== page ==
Fox News (which I’m afraid I view as a major source of stress) reports that therapists are seeing a lot of people stressed about the presidential election. Not surprising, since there’s a widespread sense that things have gone out of control – a sure indicator of high stress.
“I’ve never seen this level of stress and anxiety over an impending election in my 26 years (of practicing),” said Nancy Molitor, a clinical psychologist from just outside Chicago.
What do counselors suggest? Yoga. And turn off the news.
The benefits of practices like yoga are clear, but I see it as a partial solution. When things feel out of control, we also need to reconnect with people and values. We need to build and nurture relationships in three dimensions – people, practices and values. Research suggests that social support actually has the strongest correlation to resistance and resilience under pressure.
This is a bad time to try to carry it all by yourself. My advice is to set politics aside much of the time and seek to find common ground with friends. The election is important, but there are more important matters, after all.
Nichol Bradford, CEO of Willow, published an insightful article today on SingularityHub advocating for “inner wellbeing” and the ability of a new generation of sensors and data analysis to bring harder science to the formerly touchy-feely world of studying emotion.
“Too often, the tools for developing mental and emotional wellbeing are mistakenly thought to be solely subjective, shrouded in mystery or religion, or dependent only on luck or human willpower,” she writes. “This blind spot is dangerous. The lag between our inner well-being and outer abilities results in tremendous social and individual stress. Worldwide you can see people who are overwhelmed by the change.”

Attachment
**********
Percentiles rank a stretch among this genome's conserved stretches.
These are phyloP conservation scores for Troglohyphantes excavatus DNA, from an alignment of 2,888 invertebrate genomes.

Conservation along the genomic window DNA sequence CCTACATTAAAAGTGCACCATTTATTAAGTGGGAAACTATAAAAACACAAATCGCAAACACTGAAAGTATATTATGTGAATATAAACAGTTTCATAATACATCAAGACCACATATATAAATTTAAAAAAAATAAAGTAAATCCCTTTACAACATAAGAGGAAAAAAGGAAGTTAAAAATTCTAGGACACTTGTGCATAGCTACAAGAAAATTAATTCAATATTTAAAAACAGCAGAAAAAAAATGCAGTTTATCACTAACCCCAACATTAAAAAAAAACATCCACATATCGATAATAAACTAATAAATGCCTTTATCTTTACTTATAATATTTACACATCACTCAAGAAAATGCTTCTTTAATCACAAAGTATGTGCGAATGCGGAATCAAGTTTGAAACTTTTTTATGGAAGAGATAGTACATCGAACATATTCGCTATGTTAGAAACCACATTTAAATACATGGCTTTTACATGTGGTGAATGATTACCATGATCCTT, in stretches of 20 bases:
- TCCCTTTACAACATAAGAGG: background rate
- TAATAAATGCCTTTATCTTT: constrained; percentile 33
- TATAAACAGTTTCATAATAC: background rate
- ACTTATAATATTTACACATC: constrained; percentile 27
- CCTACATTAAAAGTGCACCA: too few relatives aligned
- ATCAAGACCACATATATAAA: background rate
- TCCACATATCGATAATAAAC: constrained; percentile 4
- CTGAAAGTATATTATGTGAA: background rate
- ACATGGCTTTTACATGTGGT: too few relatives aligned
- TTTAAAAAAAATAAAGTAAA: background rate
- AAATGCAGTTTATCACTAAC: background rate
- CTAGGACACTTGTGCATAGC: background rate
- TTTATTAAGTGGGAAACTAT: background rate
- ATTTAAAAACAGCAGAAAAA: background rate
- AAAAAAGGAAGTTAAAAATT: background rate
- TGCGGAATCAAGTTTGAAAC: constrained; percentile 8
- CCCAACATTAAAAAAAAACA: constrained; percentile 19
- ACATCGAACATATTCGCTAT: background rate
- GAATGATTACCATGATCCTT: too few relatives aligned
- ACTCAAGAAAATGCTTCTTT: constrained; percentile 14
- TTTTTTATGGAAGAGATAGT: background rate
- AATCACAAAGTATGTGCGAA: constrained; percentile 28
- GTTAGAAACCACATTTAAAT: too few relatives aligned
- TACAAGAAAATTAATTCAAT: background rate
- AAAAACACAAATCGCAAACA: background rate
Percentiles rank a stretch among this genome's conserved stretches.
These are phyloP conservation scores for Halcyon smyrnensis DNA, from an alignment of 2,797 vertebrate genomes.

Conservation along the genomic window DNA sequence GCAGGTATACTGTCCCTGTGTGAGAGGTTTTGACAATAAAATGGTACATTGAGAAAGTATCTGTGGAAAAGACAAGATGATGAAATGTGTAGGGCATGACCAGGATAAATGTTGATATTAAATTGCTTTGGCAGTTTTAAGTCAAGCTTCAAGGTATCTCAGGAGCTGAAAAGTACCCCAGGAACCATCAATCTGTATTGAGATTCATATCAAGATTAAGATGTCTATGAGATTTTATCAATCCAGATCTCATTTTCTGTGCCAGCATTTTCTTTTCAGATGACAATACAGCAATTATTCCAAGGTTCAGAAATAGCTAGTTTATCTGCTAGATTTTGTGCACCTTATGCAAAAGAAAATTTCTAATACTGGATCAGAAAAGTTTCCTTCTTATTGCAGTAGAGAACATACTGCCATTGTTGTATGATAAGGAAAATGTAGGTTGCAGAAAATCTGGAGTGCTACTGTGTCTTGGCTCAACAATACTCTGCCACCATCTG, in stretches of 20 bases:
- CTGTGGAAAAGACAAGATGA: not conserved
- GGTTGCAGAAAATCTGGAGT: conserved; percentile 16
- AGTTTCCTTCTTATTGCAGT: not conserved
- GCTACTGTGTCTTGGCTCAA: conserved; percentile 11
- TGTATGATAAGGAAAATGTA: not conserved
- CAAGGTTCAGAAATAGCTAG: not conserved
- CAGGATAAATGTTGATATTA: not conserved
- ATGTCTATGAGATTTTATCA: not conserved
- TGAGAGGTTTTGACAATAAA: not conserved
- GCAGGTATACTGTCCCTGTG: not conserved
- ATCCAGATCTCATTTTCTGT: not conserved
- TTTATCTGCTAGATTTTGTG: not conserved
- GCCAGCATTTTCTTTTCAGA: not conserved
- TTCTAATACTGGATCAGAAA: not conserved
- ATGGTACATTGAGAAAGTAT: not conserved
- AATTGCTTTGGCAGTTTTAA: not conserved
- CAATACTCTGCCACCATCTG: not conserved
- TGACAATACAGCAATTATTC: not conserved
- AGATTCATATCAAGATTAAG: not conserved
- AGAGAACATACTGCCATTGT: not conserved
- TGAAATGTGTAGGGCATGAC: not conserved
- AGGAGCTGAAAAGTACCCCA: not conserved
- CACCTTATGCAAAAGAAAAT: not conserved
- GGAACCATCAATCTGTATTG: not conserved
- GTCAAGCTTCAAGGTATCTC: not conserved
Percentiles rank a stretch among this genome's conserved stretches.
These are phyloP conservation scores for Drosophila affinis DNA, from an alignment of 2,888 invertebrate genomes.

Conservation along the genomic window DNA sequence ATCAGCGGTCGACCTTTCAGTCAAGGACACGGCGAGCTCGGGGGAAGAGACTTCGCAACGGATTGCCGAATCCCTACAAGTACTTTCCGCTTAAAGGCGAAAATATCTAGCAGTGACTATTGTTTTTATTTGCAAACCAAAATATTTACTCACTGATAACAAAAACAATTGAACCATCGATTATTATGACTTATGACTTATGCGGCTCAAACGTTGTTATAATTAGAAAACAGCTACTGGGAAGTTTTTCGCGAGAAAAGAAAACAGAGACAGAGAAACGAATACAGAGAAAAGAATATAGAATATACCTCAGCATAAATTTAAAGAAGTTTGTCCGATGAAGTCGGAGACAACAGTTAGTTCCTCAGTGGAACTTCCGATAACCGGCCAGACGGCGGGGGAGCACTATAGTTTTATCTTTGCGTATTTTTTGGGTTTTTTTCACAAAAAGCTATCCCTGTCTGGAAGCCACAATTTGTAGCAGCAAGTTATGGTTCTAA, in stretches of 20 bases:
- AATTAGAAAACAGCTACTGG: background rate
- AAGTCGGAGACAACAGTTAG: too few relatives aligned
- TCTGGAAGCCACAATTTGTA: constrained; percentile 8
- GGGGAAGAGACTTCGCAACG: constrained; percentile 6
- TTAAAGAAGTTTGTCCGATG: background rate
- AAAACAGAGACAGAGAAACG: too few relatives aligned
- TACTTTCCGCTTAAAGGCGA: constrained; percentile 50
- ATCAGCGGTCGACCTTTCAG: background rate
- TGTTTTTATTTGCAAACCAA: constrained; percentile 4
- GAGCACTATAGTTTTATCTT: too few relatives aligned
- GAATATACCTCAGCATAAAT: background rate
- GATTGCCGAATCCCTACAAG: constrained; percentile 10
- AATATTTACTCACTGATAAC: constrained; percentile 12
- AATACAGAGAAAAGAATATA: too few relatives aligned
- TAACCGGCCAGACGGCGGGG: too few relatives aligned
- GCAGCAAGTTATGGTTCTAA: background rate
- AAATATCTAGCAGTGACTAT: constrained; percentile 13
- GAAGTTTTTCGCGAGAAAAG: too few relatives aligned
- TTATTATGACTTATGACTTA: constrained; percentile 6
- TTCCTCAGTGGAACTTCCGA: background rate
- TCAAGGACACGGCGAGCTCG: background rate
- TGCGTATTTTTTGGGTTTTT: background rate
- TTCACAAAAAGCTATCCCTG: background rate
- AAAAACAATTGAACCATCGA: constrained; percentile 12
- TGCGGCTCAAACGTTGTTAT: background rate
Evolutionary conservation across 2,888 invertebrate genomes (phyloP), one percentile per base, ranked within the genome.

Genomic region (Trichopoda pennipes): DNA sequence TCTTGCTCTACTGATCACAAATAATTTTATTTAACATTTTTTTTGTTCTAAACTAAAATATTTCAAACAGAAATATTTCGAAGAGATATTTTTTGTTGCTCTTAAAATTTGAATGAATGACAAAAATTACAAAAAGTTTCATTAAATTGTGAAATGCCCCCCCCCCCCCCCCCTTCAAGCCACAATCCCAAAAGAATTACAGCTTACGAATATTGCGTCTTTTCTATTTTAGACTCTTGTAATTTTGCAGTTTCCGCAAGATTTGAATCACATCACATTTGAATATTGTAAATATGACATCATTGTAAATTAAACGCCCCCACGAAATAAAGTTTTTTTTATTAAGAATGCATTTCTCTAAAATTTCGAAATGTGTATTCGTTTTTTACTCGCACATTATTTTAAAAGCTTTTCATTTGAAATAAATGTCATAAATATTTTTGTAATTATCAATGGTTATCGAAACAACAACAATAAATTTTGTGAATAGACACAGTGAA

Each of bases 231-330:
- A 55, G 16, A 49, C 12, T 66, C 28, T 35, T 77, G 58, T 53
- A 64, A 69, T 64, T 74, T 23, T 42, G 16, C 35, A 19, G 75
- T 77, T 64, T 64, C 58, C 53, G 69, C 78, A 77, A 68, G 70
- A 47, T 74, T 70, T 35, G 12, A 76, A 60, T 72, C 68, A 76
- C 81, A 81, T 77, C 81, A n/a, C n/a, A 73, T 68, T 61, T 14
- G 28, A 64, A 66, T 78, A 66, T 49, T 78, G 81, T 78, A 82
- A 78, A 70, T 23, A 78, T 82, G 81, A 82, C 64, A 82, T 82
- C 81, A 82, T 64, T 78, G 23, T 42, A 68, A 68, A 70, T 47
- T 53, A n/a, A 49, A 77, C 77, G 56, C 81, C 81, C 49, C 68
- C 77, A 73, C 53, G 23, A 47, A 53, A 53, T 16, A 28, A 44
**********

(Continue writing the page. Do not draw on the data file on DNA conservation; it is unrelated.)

I titled an earlier post “We are so desperate to connect with others that we will risk our own lives and those around us to exchange 140 characters while driving.” (which the observant reader will have noticed is 136 characters).
If texting while driving is an indication of hunger for connection, driven by stress-induced mind/body imbalance, then we should expect stress management techniques to reduce the urge to text at inappropriate times. Sure enough, a study of 231 undergraduates at at Simmons College showed that those who scored higher on a mindfulness scale were less inclined to text while driving.
However, to be fair to the researchers, they didn’t see the problem entirely as one of disconnectedness. Their focus was on self-regulation of emotions and attention, which mindfulness has been shown to improve. However, two of the study’s three emotion-regulation questions were clearly relational:
- “When I am feeling upset, I send or read text messages to distract myself.”
- “If I am bored or annoyed with the people I am with, I will text someone else.”
Another study, which looked at the social influence on texting while driving among teens and young adults, found that “the more a person believes that their friends and peers approve of and engage in texting while driving, the greater their intention to engage in these behaviours .” Social pressure matters. And so do values, the same study concluded – those who believed it is morally wrong to text while driving are less likely to do so – and the moral influence against texting seemed to be stronger than the social one in favor.